Alabama schools are now precluded from checking the immigration status of students at the time of enrollment, under a temporary injunction granted Friday by the 11th Circuit Court of Appeals in Atlanta, Fox News is reporting.

The injunction takes effect while the court considers a motion by the U.S. Department of Justice to issue a permanent injunction against Alabama’s new immigration law, known as HB 56.

The provision calling for schools to check the immigration status of students was one of the most controversial in the law, which is the strictest state-level immigration measure in the nation.

Schools all over the state reported that large numbers of students had stopped attending class, apparently because of their parents’ fears about being detained and deported. Alabama officials had tried to reassure parents that names of people who lacked proper immigration documents would not be shared with other government authorities, only statistics.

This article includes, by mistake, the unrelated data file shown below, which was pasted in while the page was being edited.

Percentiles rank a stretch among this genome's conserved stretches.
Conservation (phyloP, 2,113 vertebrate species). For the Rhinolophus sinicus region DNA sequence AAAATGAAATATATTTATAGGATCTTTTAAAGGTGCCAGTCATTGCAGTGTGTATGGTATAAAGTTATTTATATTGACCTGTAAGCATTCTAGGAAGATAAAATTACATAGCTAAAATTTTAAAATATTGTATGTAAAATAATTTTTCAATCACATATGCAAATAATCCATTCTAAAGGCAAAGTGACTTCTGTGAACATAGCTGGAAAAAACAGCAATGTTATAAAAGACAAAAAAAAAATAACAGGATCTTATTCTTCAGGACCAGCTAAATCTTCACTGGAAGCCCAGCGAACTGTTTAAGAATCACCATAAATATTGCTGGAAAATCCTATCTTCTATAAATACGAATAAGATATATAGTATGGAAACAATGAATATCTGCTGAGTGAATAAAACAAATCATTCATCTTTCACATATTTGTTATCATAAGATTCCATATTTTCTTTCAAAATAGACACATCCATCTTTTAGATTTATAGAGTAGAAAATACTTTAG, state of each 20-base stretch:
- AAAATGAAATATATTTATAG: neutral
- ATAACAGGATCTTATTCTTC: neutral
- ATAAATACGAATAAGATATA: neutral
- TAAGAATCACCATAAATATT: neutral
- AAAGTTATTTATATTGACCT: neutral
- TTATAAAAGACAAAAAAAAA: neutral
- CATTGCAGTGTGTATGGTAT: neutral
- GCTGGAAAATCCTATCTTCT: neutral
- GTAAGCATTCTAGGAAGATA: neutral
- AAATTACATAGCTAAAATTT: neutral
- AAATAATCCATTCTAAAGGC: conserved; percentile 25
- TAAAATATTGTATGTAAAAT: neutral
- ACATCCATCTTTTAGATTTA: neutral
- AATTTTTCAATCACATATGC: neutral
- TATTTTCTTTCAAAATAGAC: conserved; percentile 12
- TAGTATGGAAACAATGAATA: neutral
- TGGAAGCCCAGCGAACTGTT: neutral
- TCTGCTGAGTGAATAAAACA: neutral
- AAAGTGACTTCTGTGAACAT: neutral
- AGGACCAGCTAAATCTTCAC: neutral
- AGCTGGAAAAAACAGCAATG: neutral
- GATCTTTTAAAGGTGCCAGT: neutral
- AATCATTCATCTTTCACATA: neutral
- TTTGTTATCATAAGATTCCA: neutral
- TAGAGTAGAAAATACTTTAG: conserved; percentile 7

The court also said Alabama may not enforce parts of the law that make it a criminal offense if an immigrant is not carrying documentation proving legal status.

The parts that may continue to be enforced include the one requiring police officers to verify the immigration status of anyone they stop during the course of their work if they suspect the person is not here lawfully, the one prohibiting an undocumented immigrant from obtaining a driver’s license and a business license, and the one prohibiting courts from enforcing business contracts that involve an unknown undocumented immigrant.

Alabama officials have argued that the law is necessary because the federal government has failed in its responsibility to control illegal immigration. Department of Justice officials counter that immigration is a federal matter, and that Alabama’s law will lead to profiling of even people who are in the country legally.

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